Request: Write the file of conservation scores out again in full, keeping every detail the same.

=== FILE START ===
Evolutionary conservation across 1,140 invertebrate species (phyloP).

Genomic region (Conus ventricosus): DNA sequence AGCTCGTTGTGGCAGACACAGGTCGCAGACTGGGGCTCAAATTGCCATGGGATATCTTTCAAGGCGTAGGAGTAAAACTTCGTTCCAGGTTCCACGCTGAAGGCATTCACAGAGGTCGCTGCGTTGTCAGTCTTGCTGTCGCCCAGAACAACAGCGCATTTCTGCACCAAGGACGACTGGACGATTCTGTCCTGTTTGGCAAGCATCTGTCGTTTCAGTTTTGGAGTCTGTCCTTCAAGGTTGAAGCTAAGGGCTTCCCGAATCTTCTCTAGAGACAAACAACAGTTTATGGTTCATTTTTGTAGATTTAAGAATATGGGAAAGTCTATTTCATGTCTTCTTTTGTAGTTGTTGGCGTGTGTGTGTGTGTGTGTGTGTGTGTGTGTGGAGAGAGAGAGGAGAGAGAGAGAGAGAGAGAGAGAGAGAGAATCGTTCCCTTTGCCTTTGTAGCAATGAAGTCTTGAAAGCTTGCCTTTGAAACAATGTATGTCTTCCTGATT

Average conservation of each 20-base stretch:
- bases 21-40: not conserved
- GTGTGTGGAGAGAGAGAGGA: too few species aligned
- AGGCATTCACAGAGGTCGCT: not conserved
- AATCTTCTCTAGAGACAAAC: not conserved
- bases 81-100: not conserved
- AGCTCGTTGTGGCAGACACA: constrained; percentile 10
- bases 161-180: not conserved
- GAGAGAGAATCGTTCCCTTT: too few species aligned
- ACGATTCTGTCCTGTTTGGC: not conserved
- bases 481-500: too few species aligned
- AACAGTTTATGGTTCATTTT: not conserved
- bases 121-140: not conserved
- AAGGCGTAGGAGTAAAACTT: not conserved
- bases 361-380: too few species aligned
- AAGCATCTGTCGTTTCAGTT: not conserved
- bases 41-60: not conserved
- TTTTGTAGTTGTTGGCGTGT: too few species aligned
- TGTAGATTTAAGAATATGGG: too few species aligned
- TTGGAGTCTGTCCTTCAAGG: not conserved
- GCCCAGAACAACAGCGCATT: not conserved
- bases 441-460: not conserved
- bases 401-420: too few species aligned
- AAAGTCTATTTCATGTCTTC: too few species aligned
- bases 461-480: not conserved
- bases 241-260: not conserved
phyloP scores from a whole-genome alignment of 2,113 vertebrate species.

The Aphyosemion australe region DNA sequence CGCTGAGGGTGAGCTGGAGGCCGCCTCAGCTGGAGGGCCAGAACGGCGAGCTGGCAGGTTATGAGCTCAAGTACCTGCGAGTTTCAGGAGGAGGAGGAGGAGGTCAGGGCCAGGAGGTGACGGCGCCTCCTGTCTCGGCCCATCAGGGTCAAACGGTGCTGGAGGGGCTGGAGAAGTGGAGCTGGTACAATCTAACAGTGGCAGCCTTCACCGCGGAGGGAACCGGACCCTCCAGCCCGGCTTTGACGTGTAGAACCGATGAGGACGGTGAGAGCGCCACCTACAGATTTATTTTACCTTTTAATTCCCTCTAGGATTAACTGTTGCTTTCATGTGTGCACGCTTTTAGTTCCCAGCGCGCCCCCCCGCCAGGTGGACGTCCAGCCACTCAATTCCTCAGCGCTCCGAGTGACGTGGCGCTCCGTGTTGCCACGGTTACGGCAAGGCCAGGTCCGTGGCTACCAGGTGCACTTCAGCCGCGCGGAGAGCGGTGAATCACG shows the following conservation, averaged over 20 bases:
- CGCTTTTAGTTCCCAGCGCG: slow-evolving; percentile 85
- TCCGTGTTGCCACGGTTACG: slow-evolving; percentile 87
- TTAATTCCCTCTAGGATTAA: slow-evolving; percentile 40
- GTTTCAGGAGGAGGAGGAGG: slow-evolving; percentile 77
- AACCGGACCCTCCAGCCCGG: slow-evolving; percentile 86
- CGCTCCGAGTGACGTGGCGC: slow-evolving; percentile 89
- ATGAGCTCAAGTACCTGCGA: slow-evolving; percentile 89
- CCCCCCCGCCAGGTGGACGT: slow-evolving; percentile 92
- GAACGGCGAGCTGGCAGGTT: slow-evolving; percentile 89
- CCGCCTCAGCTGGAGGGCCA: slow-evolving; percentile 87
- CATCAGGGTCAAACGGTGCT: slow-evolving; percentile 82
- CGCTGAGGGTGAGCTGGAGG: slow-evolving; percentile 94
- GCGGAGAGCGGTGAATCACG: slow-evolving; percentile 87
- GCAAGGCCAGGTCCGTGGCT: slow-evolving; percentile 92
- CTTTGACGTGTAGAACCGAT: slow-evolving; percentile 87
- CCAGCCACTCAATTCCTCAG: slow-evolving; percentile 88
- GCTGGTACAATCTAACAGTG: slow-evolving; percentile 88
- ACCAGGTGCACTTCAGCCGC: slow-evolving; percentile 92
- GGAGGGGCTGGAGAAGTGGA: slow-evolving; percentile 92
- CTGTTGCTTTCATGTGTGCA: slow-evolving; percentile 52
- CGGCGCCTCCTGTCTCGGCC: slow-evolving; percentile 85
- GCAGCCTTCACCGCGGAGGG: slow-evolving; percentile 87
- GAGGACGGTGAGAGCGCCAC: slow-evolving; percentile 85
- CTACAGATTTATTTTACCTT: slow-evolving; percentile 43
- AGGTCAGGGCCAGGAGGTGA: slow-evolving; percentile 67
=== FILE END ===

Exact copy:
Evolutionary conservation across 1,140 invertebrate species (phyloP).

Genomic region (Conus ventricosus): DNA sequence AGCTCGTTGTGGCAGACACAGGTCGCAGACTGGGGCTCAAATTGCCATGGGATATCTTTCAAGGCGTAGGAGTAAAACTTCGTTCCAGGTTCCACGCTGAAGGCATTCACAGAGGTCGCTGCGTTGTCAGTCTTGCTGTCGCCCAGAACAACAGCGCATTTCTGCACCAAGGACGACTGGACGATTCTGTCCTGTTTGGCAAGCATCTGTCGTTTCAGTTTTGGAGTCTGTCCTTCAAGGTTGAAGCTAAGGGCTTCCCGAATCTTCTCTAGAGACAAACAACAGTTTATGGTTCATTTTTGTAGATTTAAGAATATGGGAAAGTCTATTTCATGTCTTCTTTTGTAGTTGTTGGCGTGTGTGTGTGTGTGTGTGTGTGTGTGTGTGGAGAGAGAGAGGAGAGAGAGAGAGAGAGAGAGAGAGAGAGAATCGTTCCCTTTGCCTTTGTAGCAATGAAGTCTTGAAAGCTTGCCTTTGAAACAATGTATGTCTTCCTGATT

Average conservation of each 20-base stretch:
- bases 21-40: not conserved
- GTGTGTGGAGAGAGAGAGGA: too few species aligned
- AGGCATTCACAGAGGTCGCT: not conserved
- AATCTTCTCTAGAGACAAAC: not conserved
- bases 81-100: not conserved
- AGCTCGTTGTGGCAGACACA: constrained; percentile 10
- bases 161-180: not conserved
- GAGAGAGAATCGTTCCCTTT: too few species aligned
- ACGATTCTGTCCTGTTTGGC: not conserved
- bases 481-500: too few species aligned
- AACAGTTTATGGTTCATTTT: not conserved
- bases 121-140: not conserved
- AAGGCGTAGGAGTAAAACTT: not conserved
- bases 361-380: too few species aligned
- AAGCATCTGTCGTTTCAGTT: not conserved
- bases 41-60: not conserved
- TTTTGTAGTTGTTGGCGTGT: too few species aligned
- TGTAGATTTAAGAATATGGG: too few species aligned
- TTGGAGTCTGTCCTTCAAGG: not conserved
- GCCCAGAACAACAGCGCATT: not conserved
- bases 441-460: not conserved
- bases 401-420: too few species aligned
- AAAGTCTATTTCATGTCTTC: too few species aligned
- bases 461-480: not conserved
- bases 241-260: not conserved
phyloP scores from a whole-genome alignment of 2,113 vertebrate species.

The Aphyosemion australe region DNA sequence CGCTGAGGGTGAGCTGGAGGCCGCCTCAGCTGGAGGGCCAGAACGGCGAGCTGGCAGGTTATGAGCTCAAGTACCTGCGAGTTTCAGGAGGAGGAGGAGGAGGTCAGGGCCAGGAGGTGACGGCGCCTCCTGTCTCGGCCCATCAGGGTCAAACGGTGCTGGAGGGGCTGGAGAAGTGGAGCTGGTACAATCTAACAGTGGCAGCCTTCACCGCGGAGGGAACCGGACCCTCCAGCCCGGCTTTGACGTGTAGAACCGATGAGGACGGTGAGAGCGCCACCTACAGATTTATTTTACCTTTTAATTCCCTCTAGGATTAACTGTTGCTTTCATGTGTGCACGCTTTTAGTTCCCAGCGCGCCCCCCCGCCAGGTGGACGTCCAGCCACTCAATTCCTCAGCGCTCCGAGTGACGTGGCGCTCCGTGTTGCCACGGTTACGGCAAGGCCAGGTCCGTGGCTACCAGGTGCACTTCAGCCGCGCGGAGAGCGGTGAATCACG shows the following conservation, averaged over 20 bases:
- CGCTTTTAGTTCCCAGCGCG: slow-evolving; percentile 85
- TCCGTGTTGCCACGGTTACG: slow-evolving; percentile 87
- TTAATTCCCTCTAGGATTAA: slow-evolving; percentile 40
- GTTTCAGGAGGAGGAGGAGG: slow-evolving; percentile 77
- AACCGGACCCTCCAGCCCGG: slow-evolving; percentile 86
- CGCTCCGAGTGACGTGGCGC: slow-evolving; percentile 89
- ATGAGCTCAAGTACCTGCGA: slow-evolving; percentile 89
- CCCCCCCGCCAGGTGGACGT: slow-evolving; percentile 92
- GAACGGCGAGCTGGCAGGTT: slow-evolving; percentile 89
- CCGCCTCAGCTGGAGGGCCA: slow-evolving; percentile 87
- CATCAGGGTCAAACGGTGCT: slow-evolving; percentile 82
- CGCTGAGGGTGAGCTGGAGG: slow-evolving; percentile 94
- GCGGAGAGCGGTGAATCACG: slow-evolving; percentile 87
- GCAAGGCCAGGTCCGTGGCT: slow-evolving; percentile 92
- CTTTGACGTGTAGAACCGAT: slow-evolving; percentile 87
- CCAGCCACTCAATTCCTCAG: slow-evolving; percentile 88
- GCTGGTACAATCTAACAGTG: slow-evolving; percentile 88
- ACCAGGTGCACTTCAGCCGC: slow-evolving; percentile 92
- GGAGGGGCTGGAGAAGTGGA: slow-evolving; percentile 92
- CTGTTGCTTTCATGTGTGCA: slow-evolving; percentile 52
- CGGCGCCTCCTGTCTCGGCC: slow-evolving; percentile 85
- GCAGCCTTCACCGCGGAGGG: slow-evolving; percentile 87
- GAGGACGGTGAGAGCGCCAC: slow-evolving; percentile 85
- CTACAGATTTATTTTACCTT: slow-evolving; percentile 43
- AGGTCAGGGCCAGGAGGTGA: slow-evolving; percentile 67